Line a 17 1/2" x 11 1/2" jelly roll pan with parchment paper.  Preheat the oven to 350 F.  Sift together the flour and cocoa powder a few times to make sure it's very fine and set aside.  In a small saucepan, melt the butter and then remove from the heat and set aside.  Next, in a large heatproof mixing bowl add the eggs and the rest of the sugar.  Then, fill a large skillet--one that is big enough to fit your mixing bowl that is holding the eggs--with water.  Heat the water until it is barely simmering and then place the bowl with the eggs and sugar inside the skillet of water.  While whisking constantly, heat the mixture until the temperature is 110 F or just warm to the touch.  Transfer the bowl to a stand mixer and using the whisk attachment, beat the eggs until they have tripled in volume and are light in color--about 5 minutes.  Next is the hard part in my opinion...  Sift the flour/cocoa mixture over the top of the egg mixture in 3 additions and fold it into the egg mixture.  Be vigilant because you will constantly find more dry ingredients at the bottom of the bowl so dig deep but with care until everything is fully incorporated.  Now, re-heat the butter until it's hot and transfer it to a medium bowl.  Then take about 1 1/2c of the egg mixture and fold it into the butter along with the vanilla. Lastly, pour that back into the rest of the egg mixture and fold to combine.  Spread the batter into the prepared baking sheet evenly and bake for 15-20 minutes or until the cake springs back when lightly touched.  Meanwhile, using a tea towel or some sort of clean dish towel--something large enough to cover the cake--lay it flat on your work surface and sprinkle cocoa powder over it evenly.  When the cake is done, remove it from the oven and let it cool for about 10 minutes in the pan.  Then, run a knife along the edges to make sure the cake has detached from the sides of the pan and invert it onto the tea towel.  If the cake is "hot", then let it cool a bit more but you want it warm to the touch when you roll it.  So when it's warm roll it and the towel together as tightly as you can.  Place the roll on a baking sheet and let it cool completely--I let mine go overnight so I could make the glaze.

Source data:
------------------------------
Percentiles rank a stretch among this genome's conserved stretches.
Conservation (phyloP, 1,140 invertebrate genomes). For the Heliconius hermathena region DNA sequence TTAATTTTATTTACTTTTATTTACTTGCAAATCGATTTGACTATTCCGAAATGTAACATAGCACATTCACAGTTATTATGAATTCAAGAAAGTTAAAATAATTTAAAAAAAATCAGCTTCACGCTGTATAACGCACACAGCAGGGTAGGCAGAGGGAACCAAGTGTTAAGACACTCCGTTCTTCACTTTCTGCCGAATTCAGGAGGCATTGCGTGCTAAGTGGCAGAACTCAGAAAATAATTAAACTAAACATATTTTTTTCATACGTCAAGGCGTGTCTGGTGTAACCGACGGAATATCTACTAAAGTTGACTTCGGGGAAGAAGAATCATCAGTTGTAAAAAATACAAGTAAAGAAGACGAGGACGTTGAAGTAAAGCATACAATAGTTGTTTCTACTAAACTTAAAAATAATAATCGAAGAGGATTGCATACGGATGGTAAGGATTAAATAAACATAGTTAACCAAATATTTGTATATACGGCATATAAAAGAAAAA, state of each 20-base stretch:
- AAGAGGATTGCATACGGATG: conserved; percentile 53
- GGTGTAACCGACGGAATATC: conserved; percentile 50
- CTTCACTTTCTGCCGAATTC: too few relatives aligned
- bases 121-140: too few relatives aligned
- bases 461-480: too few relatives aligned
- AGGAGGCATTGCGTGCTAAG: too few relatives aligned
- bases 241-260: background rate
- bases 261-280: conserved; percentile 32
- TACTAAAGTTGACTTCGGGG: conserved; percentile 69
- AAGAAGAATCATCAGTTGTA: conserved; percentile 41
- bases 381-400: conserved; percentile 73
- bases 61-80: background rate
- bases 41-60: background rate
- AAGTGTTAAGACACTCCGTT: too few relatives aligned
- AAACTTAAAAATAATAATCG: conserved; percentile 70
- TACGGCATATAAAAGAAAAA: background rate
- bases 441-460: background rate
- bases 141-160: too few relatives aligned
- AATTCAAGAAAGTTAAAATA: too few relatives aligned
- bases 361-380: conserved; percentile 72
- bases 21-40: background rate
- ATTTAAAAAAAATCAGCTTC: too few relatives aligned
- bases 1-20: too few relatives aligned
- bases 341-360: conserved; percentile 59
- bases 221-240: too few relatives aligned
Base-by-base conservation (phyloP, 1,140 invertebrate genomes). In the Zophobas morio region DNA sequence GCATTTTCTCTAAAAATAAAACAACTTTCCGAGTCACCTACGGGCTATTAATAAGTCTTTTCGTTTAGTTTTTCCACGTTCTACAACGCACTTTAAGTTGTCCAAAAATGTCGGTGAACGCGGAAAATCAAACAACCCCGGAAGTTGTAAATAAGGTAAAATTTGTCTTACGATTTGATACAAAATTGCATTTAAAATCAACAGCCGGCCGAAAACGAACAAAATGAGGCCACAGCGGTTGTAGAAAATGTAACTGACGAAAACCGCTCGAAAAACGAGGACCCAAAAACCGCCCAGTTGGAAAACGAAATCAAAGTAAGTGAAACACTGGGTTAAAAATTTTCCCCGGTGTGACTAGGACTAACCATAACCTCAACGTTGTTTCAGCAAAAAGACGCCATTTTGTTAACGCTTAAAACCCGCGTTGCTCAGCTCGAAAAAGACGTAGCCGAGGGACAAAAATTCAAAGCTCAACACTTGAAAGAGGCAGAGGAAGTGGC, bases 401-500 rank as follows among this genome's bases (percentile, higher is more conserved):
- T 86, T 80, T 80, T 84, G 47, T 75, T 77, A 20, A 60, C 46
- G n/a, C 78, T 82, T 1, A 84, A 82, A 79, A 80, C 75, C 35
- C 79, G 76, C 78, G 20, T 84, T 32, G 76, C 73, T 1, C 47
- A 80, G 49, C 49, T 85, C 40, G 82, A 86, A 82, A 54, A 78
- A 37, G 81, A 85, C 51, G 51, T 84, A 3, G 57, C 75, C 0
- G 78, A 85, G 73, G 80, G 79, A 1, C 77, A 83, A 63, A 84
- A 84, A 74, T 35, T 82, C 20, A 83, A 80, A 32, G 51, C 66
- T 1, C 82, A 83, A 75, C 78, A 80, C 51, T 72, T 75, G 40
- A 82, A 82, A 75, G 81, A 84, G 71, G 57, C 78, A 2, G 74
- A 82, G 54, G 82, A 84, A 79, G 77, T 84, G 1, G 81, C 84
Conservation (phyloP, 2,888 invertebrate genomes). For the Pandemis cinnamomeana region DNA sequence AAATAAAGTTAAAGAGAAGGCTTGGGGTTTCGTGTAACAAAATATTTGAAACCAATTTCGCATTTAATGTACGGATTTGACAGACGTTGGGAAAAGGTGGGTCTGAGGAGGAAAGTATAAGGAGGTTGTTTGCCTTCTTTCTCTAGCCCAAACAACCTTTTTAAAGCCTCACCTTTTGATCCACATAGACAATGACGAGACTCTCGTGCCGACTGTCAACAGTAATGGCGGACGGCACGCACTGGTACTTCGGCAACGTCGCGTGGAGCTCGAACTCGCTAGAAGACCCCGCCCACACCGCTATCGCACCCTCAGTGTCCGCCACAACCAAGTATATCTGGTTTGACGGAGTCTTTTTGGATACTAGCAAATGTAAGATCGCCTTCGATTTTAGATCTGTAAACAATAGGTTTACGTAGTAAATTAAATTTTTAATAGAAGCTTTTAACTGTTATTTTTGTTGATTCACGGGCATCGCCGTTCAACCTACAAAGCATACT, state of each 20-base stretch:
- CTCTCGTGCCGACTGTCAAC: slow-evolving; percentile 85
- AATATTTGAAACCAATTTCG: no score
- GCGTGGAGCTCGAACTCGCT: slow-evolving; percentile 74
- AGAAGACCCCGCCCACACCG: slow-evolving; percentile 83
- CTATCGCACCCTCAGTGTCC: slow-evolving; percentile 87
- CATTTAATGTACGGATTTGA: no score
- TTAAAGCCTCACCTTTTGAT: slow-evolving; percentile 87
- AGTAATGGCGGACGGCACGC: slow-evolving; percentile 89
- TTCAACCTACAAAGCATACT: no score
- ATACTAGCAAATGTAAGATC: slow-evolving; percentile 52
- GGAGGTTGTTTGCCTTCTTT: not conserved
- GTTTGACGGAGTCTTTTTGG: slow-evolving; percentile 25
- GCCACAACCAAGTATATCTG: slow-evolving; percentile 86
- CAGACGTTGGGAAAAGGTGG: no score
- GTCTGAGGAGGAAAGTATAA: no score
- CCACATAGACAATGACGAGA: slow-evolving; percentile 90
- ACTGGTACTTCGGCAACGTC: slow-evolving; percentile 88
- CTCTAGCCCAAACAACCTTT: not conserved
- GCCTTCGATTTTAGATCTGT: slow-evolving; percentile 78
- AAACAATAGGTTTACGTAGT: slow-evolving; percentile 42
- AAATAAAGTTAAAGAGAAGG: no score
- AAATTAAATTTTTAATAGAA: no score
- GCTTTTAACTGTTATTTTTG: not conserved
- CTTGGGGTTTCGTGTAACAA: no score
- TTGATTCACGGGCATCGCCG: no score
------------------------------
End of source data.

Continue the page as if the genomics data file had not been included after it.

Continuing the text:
Chocolate mirror glaze courtesy of Chef Rachida

10g gelatin sheets
210g granulated sugar
110g water
65g unsweetened cocoa powder
65g heavy whipping cream
50g dark chocolate--I used semi-sweet

Using a medium bowl filled with very cold water, place the gelatin sheets in it to bloom them--making sure they are fully submerged--for about 10 minutes.  In a medium saucepan, bring the sugar, water, cocoa powder and cream to a boil stirring constantly.  Once it's boiling, stir in the chocolate until it is completely melted.  Remove the pan from the heat while you wring out the excess water from the bloomed gelatin.  Then stir in the gelatin--excluding the water--until it's dissolved into the chocolate.  Using a fine-mesh sieve set over a medium bowl, pass the chocolate through the sieve into the bowl.  Cover the bowl with plastic wrap and refrigerate overnight.

Whiskey butterscotch filling

3/4c butterscotch sauce at room temp.
1 T whiskey
2c cold heavy whipping cream

Transfer the butterscotch to a small bowl and stir in the whiskey until fully incorporated.  In the bowl of a stand mixer using the whisk attachment, beat the cream until stiff peaks form.  Then, pour the whiskey butterscotch sauce into the whipped cream and stir to fully combine the two.  Cover and refrigerate until ready for use.

To assemble

First, unroll the cake carefully.  Next, brush the moistening syrup over the entire cake and let it soak in for about 10 minutes.  Then, spread the whiskey butterscotch cream over the entire surface of the cake evenly.  Now, roll the cake back up--minus the tea towel--carefully and as tight as you can get it.  Place the rolled cake on a cooling rack of some sort that is sitting on some aluminum foil or wax paper, etc...or a rimmed baking sheet.  This is because you are going to pour the glaze over it and you want all of that dripped chocolate glaze to catch on something for ease of clean-up.  Take the cold glaze and warm it up in the microwave until it reaches 105 F.  Using a fine-mesh sieve, pass the warmed glaze through the sieve over the cake and then begin using an offset spatula to guide the glaze along the surface of the cake making sure that you cover the whole cake with glaze.  The sieve will help get rid of any bubbles in the glaze but it's not a necessity.  You'll have a lot of glaze leftover but that's not a bad thing because it's really fucking good and you can use it to cover brownies or something like that.  After you've glazed the whole cake you can decorate it with macarons or anything you like (nuts, chocolate chips, something else...) or leave it as is because it looks pretty swanky on it's own.  Lastly, refrigerate the cake for a few hours so that the glaze sets and everything is kosher before you transfer it to a serving platter or wherever it's final destination may be.

Cranberry and Gingerbread Eclairs

I made this cranberry mousse a few weeks ago intending on using it to add as a layer to a fancy cake I was making.

But that didn't work out--which is a different boring story in itself.

So I still had this mousse and I wasn't sure what to do with it until I was talking to a friend and he suggested I use it as a filling for some donuts. This seemed like a brilliant idea.